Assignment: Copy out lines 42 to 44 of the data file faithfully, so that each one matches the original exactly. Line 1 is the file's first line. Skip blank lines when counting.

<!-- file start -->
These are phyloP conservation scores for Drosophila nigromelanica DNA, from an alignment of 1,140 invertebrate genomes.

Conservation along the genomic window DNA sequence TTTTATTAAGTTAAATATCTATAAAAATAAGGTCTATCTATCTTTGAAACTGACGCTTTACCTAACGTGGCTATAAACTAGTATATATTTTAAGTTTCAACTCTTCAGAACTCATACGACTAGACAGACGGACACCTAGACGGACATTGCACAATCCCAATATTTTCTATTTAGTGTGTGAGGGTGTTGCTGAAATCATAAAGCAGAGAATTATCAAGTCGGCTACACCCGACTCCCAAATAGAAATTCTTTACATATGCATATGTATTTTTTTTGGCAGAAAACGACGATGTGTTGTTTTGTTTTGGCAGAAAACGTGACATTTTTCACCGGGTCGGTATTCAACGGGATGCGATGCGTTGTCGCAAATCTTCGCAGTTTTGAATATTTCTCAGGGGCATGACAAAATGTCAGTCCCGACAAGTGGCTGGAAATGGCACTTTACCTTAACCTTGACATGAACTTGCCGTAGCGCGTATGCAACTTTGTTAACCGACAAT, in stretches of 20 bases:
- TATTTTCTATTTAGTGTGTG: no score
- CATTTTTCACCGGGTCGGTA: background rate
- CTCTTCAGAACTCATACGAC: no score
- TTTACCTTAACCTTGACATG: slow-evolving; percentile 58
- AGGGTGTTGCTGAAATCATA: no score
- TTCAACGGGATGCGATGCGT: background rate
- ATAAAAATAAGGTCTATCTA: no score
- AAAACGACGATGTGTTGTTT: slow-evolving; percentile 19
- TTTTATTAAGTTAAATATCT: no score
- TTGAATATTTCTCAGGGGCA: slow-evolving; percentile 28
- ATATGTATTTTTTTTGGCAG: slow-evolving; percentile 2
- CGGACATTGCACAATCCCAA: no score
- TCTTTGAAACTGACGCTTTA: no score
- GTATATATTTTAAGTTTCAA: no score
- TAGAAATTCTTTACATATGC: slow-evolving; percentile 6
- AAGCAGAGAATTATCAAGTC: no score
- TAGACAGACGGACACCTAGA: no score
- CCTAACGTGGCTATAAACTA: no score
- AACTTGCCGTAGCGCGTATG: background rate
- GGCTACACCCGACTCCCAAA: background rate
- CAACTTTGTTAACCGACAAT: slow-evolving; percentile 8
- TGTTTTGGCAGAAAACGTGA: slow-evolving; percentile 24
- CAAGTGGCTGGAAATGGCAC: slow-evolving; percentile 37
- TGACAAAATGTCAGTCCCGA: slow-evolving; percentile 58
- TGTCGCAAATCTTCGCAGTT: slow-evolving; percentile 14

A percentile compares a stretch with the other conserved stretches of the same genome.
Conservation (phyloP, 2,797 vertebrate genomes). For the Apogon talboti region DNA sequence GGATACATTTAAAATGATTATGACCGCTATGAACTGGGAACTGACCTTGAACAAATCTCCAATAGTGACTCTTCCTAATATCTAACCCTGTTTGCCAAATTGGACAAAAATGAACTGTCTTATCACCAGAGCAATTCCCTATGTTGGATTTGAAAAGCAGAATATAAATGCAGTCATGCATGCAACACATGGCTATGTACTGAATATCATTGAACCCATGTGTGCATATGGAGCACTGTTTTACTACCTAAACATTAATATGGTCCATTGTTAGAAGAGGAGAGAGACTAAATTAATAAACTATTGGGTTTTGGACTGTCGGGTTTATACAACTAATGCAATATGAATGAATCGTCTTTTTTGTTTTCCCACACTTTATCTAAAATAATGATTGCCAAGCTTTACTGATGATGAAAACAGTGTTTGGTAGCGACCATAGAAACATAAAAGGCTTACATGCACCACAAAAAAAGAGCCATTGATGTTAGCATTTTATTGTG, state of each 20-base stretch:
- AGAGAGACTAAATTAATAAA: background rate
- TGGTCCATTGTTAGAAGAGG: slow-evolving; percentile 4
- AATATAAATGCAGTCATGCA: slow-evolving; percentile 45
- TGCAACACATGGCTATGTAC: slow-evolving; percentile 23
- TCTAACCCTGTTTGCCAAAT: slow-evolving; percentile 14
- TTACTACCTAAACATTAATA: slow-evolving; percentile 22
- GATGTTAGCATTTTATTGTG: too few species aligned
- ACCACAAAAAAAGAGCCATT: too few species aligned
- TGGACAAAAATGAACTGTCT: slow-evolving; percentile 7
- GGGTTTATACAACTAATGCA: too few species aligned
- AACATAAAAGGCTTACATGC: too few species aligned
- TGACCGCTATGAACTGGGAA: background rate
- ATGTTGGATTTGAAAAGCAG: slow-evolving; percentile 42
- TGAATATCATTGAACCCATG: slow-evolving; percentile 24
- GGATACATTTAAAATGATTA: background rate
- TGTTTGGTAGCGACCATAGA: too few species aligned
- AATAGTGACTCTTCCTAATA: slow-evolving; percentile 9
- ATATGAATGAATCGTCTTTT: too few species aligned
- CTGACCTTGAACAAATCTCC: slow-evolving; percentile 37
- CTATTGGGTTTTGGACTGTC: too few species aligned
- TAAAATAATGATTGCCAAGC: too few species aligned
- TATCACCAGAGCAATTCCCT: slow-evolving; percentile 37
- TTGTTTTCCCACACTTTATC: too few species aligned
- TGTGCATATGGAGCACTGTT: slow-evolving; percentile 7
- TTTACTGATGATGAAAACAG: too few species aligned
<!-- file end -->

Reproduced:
- ATGTTGGATTTGAAAAGCAG: slow-evolving; percentile 42
- TGAATATCATTGAACCCATG: slow-evolving; percentile 24
- GGATACATTTAAAATGATTA: background rate